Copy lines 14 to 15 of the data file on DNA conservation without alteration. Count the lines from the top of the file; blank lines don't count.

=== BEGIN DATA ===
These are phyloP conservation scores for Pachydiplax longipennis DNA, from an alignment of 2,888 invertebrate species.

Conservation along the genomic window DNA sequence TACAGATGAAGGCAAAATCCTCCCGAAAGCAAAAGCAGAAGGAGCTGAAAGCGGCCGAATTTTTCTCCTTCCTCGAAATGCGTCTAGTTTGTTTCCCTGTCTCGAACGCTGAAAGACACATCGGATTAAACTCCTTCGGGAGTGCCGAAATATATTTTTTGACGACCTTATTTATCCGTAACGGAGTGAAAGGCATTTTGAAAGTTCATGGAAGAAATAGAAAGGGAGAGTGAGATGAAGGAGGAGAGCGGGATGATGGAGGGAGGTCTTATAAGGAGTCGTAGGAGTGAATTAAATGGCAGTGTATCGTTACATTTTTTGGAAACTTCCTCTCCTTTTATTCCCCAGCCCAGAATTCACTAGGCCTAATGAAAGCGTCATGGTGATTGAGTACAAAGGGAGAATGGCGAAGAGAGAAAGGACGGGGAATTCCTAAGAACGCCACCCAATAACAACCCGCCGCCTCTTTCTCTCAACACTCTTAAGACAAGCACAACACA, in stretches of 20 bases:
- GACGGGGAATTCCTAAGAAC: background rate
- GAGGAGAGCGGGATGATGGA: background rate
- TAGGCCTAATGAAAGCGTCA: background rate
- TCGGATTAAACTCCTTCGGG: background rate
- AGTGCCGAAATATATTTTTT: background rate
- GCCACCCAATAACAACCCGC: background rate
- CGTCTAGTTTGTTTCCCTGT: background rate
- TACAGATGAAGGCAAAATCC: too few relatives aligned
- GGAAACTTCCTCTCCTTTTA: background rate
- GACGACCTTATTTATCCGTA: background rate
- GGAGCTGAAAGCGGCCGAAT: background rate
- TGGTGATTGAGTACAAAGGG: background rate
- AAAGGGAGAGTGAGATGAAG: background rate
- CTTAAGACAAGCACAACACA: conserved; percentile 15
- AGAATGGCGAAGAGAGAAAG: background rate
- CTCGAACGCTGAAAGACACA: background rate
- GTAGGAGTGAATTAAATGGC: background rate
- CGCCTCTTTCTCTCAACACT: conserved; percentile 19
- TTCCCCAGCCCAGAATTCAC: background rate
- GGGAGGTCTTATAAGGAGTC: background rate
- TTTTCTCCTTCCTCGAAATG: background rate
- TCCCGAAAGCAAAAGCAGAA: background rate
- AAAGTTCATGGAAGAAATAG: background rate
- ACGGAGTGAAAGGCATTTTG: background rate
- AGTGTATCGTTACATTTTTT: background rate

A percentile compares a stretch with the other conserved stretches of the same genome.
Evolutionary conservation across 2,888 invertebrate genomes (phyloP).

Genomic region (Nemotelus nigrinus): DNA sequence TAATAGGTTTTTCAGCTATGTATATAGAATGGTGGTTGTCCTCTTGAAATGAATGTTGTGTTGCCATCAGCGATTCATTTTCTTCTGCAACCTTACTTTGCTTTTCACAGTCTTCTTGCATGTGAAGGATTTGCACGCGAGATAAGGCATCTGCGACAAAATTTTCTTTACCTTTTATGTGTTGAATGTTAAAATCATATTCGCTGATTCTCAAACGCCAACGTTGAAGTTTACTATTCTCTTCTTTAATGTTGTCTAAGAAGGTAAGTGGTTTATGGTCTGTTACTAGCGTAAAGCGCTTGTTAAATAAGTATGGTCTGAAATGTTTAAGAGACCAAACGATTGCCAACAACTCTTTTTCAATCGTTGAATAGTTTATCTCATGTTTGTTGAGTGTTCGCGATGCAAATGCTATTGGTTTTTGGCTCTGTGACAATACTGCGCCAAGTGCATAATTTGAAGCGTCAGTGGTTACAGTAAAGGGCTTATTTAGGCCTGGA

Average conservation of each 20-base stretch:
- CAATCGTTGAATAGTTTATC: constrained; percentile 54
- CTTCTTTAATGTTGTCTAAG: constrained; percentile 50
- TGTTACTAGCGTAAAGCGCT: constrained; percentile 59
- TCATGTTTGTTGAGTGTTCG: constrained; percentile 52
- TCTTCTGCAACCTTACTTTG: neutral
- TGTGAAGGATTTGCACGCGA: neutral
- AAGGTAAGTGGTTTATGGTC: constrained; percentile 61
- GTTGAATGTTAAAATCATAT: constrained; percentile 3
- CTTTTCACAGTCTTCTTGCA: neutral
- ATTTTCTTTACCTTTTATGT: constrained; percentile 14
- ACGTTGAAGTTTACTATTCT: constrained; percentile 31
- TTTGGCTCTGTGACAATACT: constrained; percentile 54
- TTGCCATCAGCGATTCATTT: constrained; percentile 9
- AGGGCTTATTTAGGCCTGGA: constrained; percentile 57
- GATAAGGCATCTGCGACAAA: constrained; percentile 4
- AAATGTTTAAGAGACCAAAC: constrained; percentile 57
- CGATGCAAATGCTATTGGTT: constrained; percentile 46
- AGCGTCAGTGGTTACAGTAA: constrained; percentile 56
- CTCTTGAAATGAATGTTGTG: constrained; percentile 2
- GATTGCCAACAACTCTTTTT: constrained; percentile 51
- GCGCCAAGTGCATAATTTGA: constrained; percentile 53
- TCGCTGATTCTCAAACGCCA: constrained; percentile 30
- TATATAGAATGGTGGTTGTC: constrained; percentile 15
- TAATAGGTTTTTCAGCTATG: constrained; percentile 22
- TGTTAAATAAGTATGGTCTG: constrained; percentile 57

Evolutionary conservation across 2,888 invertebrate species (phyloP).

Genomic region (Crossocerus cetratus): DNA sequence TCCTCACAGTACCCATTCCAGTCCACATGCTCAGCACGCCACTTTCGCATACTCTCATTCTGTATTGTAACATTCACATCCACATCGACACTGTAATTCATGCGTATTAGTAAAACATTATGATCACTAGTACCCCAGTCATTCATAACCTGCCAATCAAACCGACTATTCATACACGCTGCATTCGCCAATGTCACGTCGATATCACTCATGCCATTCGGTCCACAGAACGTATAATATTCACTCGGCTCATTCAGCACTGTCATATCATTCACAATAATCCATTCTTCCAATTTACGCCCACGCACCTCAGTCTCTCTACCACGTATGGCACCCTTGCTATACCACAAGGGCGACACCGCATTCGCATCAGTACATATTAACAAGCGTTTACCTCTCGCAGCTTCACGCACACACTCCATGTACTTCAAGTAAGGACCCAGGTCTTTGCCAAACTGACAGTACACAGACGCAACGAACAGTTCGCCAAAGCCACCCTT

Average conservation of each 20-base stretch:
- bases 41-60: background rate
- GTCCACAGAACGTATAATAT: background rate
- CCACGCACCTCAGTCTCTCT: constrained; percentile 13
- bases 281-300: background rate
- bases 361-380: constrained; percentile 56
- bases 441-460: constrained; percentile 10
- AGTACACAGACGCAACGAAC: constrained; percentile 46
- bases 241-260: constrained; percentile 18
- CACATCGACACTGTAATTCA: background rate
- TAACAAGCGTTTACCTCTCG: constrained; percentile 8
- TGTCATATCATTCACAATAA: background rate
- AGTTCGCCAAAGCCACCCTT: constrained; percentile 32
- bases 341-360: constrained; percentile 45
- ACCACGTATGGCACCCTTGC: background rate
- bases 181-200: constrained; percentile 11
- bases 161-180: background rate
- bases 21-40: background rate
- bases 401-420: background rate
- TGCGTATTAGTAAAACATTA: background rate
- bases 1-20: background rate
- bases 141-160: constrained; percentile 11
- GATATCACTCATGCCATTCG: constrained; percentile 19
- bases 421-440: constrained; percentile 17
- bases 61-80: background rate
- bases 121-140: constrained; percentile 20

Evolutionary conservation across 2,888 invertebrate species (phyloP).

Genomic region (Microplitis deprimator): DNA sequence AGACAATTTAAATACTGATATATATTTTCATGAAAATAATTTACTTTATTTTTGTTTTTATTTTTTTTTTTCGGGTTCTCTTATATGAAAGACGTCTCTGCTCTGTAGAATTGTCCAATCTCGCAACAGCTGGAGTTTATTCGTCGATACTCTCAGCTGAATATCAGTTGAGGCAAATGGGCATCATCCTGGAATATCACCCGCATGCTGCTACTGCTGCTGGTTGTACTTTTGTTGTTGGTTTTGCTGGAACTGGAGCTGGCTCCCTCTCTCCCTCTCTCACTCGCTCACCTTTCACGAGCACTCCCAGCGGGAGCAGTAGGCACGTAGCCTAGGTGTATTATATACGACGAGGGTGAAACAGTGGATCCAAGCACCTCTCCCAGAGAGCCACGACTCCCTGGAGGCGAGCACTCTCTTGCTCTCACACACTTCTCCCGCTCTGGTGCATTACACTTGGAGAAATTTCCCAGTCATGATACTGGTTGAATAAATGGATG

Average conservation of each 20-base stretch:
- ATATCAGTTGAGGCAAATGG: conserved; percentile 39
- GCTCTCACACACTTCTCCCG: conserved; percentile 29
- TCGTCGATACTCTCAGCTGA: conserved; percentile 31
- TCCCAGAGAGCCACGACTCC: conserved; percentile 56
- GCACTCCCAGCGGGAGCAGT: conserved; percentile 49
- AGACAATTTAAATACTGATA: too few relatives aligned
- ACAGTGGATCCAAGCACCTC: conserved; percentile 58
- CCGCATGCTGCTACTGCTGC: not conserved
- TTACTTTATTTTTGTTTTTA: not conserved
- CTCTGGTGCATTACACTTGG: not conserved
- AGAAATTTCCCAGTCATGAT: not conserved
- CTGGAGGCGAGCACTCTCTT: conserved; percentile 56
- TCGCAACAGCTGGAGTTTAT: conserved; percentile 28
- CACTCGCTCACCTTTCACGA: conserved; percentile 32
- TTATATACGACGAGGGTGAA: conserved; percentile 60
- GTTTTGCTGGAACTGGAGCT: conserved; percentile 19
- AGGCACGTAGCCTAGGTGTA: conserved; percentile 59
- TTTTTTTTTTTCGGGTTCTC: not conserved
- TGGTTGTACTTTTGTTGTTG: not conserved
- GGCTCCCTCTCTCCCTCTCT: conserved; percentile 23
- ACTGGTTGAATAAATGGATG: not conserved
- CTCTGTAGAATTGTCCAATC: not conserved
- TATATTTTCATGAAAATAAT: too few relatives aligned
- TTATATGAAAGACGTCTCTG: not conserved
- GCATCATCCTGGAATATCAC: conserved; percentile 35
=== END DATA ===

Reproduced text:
- TGGTGATTGAGTACAAAGGG: background rate
- AAAGGGAGAGTGAGATGAAG: background rate